Introduction: A Cell-free, Paper-based Biosensor
We think drug testing kits should be safe, affordable, and readily available to those at risk. Where tests are affordable and understandable to the end-user, accuracy, and thus safety, is compromised. It is clear that the current methods for checking drugs are not adequate. To change this we envisioned a test designed and modeled around the fundamental needs of the users. This is a test built from their personal input and experience, to create the most useful and appropriate device possible.
The current methods available for home testing of drug samples consist of chemical-based tests. One of the main suppliers of these kinds of tests is EZ Test Kits, who produce everything from tests for cocaine purity to testing for the presence of certain cannabinoids. While these tests are a very important resource, they have two main flaws. Firstly, the detection relies on interpreting a subjective colour change by eye, and secondly that each test is specific for one compound only. There are other very accurate methods used to test drug samples. These include mass spectrometry and other tests which use gas chromatography and infrared spectroscopy. Since these testing methods are expensive and not portable they cannot be used as a home testing method, and are instead incorporated in the police and border agencies enforcement.
The utilization of a cell-free system was the most appropriate choice for this project, for it was conducive to the biosensor being used outside of the laboratory in a safe and effective manner. Indeed, it is paramount that users of the biosensor are not exposed to potential pathogens, and that that the environment is protected against the accidental release of genetically modified organisms. Since our device is intended to be used primarily by people with little or no training, the best way to provide this level of safety and security was to ensure that no live organisms were incorporated in the test.
Avoiding the use of live organisms also allows for a degree of portability, for regulation would have otherwise hindered the implementation in non-laboratory environments, including the environments in which we intend to employ the device (see p&p for more - link to our story). Furthermore, there would be a long and costly legal process to get our biosensor the green light if it were to utilize genetically modified organisms.
The choice of a paper-based biosensor was also fundamental to its ability to compete on the free market, as this reduced the estimated cost to no more than 10 pence per test paper1.
Enzymes or Genes?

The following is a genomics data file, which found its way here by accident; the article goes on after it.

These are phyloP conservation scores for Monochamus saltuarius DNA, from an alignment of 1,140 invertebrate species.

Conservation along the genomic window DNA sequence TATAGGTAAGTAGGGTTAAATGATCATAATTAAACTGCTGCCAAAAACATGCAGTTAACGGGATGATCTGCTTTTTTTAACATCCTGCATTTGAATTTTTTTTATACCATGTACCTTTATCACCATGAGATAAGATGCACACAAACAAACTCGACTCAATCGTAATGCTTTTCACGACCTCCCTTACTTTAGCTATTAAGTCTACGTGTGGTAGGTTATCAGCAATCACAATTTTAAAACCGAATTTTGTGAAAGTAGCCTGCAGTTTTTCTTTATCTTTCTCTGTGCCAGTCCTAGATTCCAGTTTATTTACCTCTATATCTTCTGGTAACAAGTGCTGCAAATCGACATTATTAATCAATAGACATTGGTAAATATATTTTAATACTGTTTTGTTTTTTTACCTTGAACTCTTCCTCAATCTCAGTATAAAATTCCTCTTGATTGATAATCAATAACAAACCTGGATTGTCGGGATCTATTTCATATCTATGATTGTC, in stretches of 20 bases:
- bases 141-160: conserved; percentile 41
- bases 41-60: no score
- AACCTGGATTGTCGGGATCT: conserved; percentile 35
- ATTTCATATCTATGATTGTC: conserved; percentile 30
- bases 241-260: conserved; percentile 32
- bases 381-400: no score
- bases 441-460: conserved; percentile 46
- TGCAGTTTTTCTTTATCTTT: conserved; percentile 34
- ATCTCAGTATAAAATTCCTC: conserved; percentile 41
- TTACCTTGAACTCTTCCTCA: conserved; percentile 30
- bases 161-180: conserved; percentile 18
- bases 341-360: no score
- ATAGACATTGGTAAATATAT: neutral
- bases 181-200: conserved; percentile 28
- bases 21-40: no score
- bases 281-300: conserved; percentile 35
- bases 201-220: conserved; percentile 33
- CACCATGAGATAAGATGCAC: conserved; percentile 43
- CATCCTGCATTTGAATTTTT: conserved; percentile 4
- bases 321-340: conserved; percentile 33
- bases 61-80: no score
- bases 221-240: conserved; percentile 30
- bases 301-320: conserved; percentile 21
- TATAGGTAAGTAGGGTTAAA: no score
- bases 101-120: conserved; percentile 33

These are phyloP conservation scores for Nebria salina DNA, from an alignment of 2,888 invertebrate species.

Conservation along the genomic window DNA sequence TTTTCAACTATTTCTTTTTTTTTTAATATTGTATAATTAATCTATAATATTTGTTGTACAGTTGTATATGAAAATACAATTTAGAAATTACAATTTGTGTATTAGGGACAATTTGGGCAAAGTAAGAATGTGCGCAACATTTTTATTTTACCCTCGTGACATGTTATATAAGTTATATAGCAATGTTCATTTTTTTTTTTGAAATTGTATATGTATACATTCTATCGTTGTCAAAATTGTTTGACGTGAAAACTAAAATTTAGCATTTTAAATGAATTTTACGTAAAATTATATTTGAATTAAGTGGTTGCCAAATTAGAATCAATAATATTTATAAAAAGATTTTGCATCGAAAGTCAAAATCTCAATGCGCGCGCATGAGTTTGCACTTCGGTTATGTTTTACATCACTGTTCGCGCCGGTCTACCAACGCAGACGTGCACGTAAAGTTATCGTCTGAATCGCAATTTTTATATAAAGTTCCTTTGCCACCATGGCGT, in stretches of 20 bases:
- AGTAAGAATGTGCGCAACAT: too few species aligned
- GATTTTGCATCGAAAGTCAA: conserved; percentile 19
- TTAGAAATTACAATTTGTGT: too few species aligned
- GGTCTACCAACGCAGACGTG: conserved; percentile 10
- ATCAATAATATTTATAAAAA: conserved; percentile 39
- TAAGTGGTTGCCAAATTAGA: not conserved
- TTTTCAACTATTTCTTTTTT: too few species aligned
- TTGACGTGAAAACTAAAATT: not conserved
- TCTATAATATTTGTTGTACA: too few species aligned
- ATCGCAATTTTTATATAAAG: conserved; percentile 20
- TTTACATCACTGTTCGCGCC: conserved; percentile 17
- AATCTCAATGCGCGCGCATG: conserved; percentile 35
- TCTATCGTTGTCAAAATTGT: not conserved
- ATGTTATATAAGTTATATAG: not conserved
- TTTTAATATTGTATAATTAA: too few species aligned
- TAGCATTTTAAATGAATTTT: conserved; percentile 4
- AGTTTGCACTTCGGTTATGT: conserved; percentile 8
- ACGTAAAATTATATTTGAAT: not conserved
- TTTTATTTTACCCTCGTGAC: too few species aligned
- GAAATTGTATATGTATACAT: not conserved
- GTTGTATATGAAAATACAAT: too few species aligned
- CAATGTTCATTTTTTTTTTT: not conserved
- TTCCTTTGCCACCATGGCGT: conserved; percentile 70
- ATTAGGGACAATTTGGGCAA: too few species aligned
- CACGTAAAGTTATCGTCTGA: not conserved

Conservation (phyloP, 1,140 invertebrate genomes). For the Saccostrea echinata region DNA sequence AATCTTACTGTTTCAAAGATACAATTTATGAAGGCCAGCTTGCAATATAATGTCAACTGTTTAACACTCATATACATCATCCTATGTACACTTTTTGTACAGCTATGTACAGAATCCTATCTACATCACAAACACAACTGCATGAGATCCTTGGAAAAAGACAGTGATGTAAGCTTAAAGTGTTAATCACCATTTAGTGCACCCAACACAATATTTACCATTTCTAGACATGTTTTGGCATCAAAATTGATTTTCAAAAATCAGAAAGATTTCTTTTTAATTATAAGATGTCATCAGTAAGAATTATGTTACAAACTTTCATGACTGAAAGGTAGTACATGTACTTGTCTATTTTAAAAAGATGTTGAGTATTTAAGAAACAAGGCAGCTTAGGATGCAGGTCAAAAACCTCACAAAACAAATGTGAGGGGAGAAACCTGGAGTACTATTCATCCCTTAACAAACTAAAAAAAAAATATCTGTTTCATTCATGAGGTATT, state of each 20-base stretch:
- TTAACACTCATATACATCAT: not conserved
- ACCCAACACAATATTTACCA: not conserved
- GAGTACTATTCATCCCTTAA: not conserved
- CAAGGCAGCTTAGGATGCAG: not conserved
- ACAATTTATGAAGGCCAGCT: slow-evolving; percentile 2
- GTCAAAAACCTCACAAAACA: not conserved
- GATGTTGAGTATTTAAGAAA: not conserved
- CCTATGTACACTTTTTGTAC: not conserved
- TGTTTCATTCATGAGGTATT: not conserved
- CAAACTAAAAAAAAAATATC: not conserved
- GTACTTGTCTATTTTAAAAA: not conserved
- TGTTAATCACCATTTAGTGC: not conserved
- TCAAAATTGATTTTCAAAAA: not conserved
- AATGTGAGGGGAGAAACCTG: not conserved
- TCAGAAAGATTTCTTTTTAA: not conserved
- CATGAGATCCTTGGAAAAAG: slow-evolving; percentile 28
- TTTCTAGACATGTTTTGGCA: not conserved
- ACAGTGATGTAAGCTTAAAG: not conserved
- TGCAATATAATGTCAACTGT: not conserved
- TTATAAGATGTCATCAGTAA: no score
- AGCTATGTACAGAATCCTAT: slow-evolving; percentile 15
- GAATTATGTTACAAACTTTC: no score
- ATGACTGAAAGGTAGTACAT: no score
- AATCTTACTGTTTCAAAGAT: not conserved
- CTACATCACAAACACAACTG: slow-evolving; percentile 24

In the earliest stages of design, we contemplated using gene networks to operate our detection system; however, our human practices research quickly led us to re-evaluate this decision. Through conversations with our end users, as well as professionals working directly with the users, we quickly learnt that users would be seriously deterred from using the sensor if they were subjected to long waiting-times for results. Thus, it became clear that minimising time-to-detection was a priority for our design, and that using an enzyme system, with its increased speed of detection and stability compared to gene networks, was the best method to meet this criterion.
Producing the Enzymes
In order to decrease the cost of the biosensor, we decided not to purify the enzymes, because this is both a tedious and expensive process. Instead, we will place crude cell lysate on each of the bioactive zones. By transforming the plasmids in the chassis Escherichia coli BL21 (DE3), we can increase enzyme production. This is a result of it being a robust and non-pathogenic E. coli B strain able to grow vigorously in minimal media in comparison to the Top10s we completed our cloning in. It is also deficient in ompT and lon; two proteases that could cause problems with protein isolation2.
All protein expression is under the control of the lactose induced expression cassette (BBa_K314103) produced by iGEM10_Washington. This expression cassette includes a LacI generator and a lactose inducible promoter with the Elowitz standard RBS. By putting the lac operon in front of the enzyme coding sequence, we should be able to regulate transcription of the gene via production of the LacI repressor protein. IPTG, an analogue of lactose, can be used to induce protein expression3. Having a repressible promoter is key in situations where the proteins can be toxic to the cells in high concentrations4.
Immobilising the Enzymes
After considering the large amount of diffusion of the crude cell lysate through the paper, we thought about methods to immobilise the enzymes so they remain in the intended bioactive zones. This led us to fusing our enzymes to Cellulose Binding Domains (CBDs) to ensure the enzymes would stick to the paper.